Disclaimer: Opinions expressed below belong solely to the author.
According to a recent survey by (ISC)2, conducted among C-level executives in Singapore, Japan, US, UK and Germany, 85 per cent of them expect layoffs in case of economic slowdown or outright recession this year.
Out of 99 per cent in the city-state, 68 per cent are saying it’s “very likely”.
However, before we delve deeper into what it means, we have to bear in mind a few caveats of the study.
First of all, obviously this doesn’t represent absolutely all employers in Singapore (or elsewhere), but rather companies large enough to employ proper C-level suite of executives.
Secondly, due to the cybersecurity focus of (ISC)2, it focuses on companies with sizeable IT departments and some security staff on board.
Finally, the sample of 1,000 people across five countries (200 each), means the results may not be very precise — though that’s less of a concern in a small country like Singapore.
Still, while I would not bet money on these figures being relevant across the entire economy, it does not mean they are not useful in gauging sentiments of employers, particularly decision-makers in larger businesses.
According to a different survey, published last year by Cybereason, 80 per cent of polled companies in Singapore reported being a victim of a ransomware attack in the past two years, with an average ransom paid of S$1.5 million.
“…among the Singapore participants, 85 per cent reported being hit again with a second ransomware attack — despite having paid the ransom. Of that number, 88 per cent said the second attack came in less than a month; 62 per cent said that the threat actors demanded a higher ransom amount.“
It is not surprising then to see the following responses among CXOs today:
98 per cent of Singaporean executives reported investing more in cybersecurity in the past two to three years — virtually all of them (and sentiments are largely similar in other countries).
As a result, among all respondents, cybersecurity, followed by IT, professionals are the least likely to be laid off in case of an economic crisis, while non-technical departments are the first to go.
Moreover, not only are cybersecurity professionals the least likely to lose their jobs, but they are also the most likely to land a new one even if the worst happens, as a whopping 88 per cent of Singaporean executives would be eager to employ them amid talent shortage:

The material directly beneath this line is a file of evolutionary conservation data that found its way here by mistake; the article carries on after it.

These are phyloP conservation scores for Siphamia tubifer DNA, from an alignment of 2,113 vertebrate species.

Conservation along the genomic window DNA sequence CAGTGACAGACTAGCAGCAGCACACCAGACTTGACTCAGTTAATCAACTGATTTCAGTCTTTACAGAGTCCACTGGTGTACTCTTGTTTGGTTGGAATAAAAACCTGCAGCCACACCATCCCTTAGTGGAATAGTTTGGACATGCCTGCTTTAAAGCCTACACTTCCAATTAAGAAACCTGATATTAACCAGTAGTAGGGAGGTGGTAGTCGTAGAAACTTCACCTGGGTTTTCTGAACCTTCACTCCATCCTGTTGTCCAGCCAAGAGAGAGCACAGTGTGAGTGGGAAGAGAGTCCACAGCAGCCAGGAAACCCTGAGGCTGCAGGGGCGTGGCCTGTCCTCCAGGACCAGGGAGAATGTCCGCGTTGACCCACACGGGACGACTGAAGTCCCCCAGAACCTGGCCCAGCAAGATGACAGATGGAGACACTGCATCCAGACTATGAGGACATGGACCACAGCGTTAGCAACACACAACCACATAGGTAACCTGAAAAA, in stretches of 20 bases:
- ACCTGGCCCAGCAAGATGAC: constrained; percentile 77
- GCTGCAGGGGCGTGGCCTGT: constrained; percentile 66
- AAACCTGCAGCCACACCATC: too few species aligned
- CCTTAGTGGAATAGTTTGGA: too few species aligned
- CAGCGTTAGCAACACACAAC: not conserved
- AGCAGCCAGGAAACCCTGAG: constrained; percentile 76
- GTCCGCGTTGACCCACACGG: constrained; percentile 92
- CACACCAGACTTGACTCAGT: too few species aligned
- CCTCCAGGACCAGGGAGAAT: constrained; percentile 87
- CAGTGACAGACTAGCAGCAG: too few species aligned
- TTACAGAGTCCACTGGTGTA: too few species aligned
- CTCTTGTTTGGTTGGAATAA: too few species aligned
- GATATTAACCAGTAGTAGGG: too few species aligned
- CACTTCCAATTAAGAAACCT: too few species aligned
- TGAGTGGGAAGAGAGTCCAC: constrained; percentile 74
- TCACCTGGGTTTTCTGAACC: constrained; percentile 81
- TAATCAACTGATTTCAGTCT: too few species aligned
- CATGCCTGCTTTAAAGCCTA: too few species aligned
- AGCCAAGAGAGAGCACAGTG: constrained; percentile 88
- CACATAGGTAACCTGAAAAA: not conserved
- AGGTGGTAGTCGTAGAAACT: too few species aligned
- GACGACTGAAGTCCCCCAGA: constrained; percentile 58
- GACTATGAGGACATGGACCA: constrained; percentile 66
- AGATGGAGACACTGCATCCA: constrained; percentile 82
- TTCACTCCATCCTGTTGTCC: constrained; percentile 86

Lesson for all professions
If you’re not an IT security professional, you might think these findings do not apply to you and that you just have to brace yourself for the storm that a recession would certainly unleash. But there’s a good takeaway for everyone here.
Fundamentally, every job is a service performed in exchange for money. And that service has some value for the business, justifying the investment in staff and resources.
The reason cybersecurity staff are in a more secure position is that it is simply much easier to show this value.
Given that businesses risk millions of dollars in ransoms and losses due to disruptions of their operations, investing in a qualified security team is a no-brainer. Their value is very clear because of what’s at stake. You could hire a dozen professionals, paid S$100,000 per year, and that still would be less than a single ransomware hack.
But it does not mean other jobs do not contribute to the company, of course. It may just be harder to show it — but not impossible.
The more data you collect about your job, about your performance and, especially, about the monetary input (if possible) that your actions have had for the business, the more secure your position in the business will be — particularly when employers are forced to optimise their spending amid an economic downturn.
So, if you’re concerned about your future, the best thing to prepare for the worst is to start collecting this information, facts, milestones, figures, and ensure it makes its way to people who may decide your future.
Someone will have to go, but it doesn’t have to be you.
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